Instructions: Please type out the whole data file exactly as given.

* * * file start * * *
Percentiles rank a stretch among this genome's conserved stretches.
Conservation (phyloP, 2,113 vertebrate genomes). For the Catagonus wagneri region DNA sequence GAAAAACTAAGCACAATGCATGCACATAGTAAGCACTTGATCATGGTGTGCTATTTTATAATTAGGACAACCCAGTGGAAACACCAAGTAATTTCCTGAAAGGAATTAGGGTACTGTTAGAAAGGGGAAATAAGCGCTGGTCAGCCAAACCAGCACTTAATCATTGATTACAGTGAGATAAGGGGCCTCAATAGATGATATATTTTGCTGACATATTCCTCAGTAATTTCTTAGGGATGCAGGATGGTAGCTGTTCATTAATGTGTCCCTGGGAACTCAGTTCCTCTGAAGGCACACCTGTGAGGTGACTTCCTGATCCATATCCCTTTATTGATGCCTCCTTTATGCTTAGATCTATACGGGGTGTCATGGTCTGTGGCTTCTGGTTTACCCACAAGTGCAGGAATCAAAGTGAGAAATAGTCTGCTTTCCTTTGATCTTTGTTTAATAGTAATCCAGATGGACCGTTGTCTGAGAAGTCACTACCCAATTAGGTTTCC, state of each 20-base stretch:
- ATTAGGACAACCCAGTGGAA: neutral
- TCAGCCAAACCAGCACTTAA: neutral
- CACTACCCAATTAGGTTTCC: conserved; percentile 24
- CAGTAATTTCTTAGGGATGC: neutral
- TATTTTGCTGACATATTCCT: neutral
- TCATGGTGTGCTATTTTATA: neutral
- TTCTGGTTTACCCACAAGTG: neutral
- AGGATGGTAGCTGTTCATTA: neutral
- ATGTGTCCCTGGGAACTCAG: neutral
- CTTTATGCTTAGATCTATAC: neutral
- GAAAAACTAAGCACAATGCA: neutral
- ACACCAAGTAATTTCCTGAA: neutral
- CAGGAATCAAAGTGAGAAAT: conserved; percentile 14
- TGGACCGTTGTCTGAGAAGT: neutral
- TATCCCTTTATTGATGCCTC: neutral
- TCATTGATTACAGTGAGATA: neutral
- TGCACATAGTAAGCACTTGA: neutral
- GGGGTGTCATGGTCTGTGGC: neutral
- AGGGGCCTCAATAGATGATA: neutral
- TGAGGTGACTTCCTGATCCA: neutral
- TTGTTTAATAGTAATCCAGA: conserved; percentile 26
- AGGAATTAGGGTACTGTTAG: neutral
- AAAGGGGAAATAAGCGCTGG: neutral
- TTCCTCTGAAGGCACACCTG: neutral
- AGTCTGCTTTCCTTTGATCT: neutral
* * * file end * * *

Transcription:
Percentiles rank a stretch among this genome's conserved stretches.
Conservation (phyloP, 2,113 vertebrate genomes). For the Catagonus wagneri region DNA sequence GAAAAACTAAGCACAATGCATGCACATAGTAAGCACTTGATCATGGTGTGCTATTTTATAATTAGGACAACCCAGTGGAAACACCAAGTAATTTCCTGAAAGGAATTAGGGTACTGTTAGAAAGGGGAAATAAGCGCTGGTCAGCCAAACCAGCACTTAATCATTGATTACAGTGAGATAAGGGGCCTCAATAGATGATATATTTTGCTGACATATTCCTCAGTAATTTCTTAGGGATGCAGGATGGTAGCTGTTCATTAATGTGTCCCTGGGAACTCAGTTCCTCTGAAGGCACACCTGTGAGGTGACTTCCTGATCCATATCCCTTTATTGATGCCTCCTTTATGCTTAGATCTATACGGGGTGTCATGGTCTGTGGCTTCTGGTTTACCCACAAGTGCAGGAATCAAAGTGAGAAATAGTCTGCTTTCCTTTGATCTTTGTTTAATAGTAATCCAGATGGACCGTTGTCTGAGAAGTCACTACCCAATTAGGTTTCC, state of each 20-base stretch:
- ATTAGGACAACCCAGTGGAA: neutral
- TCAGCCAAACCAGCACTTAA: neutral
- CACTACCCAATTAGGTTTCC: conserved; percentile 24
- CAGTAATTTCTTAGGGATGC: neutral
- TATTTTGCTGACATATTCCT: neutral
- TCATGGTGTGCTATTTTATA: neutral
- TTCTGGTTTACCCACAAGTG: neutral
- AGGATGGTAGCTGTTCATTA: neutral
- ATGTGTCCCTGGGAACTCAG: neutral
- CTTTATGCTTAGATCTATAC: neutral
- GAAAAACTAAGCACAATGCA: neutral
- ACACCAAGTAATTTCCTGAA: neutral
- CAGGAATCAAAGTGAGAAAT: conserved; percentile 14
- TGGACCGTTGTCTGAGAAGT: neutral
- TATCCCTTTATTGATGCCTC: neutral
- TCATTGATTACAGTGAGATA: neutral
- TGCACATAGTAAGCACTTGA: neutral
- GGGGTGTCATGGTCTGTGGC: neutral
- AGGGGCCTCAATAGATGATA: neutral
- TGAGGTGACTTCCTGATCCA: neutral
- TTGTTTAATAGTAATCCAGA: conserved; percentile 26
- AGGAATTAGGGTACTGTTAG: neutral
- AAAGGGGAAATAAGCGCTGG: neutral
- TTCCTCTGAAGGCACACCTG: neutral
- AGTCTGCTTTCCTTTGATCT: neutral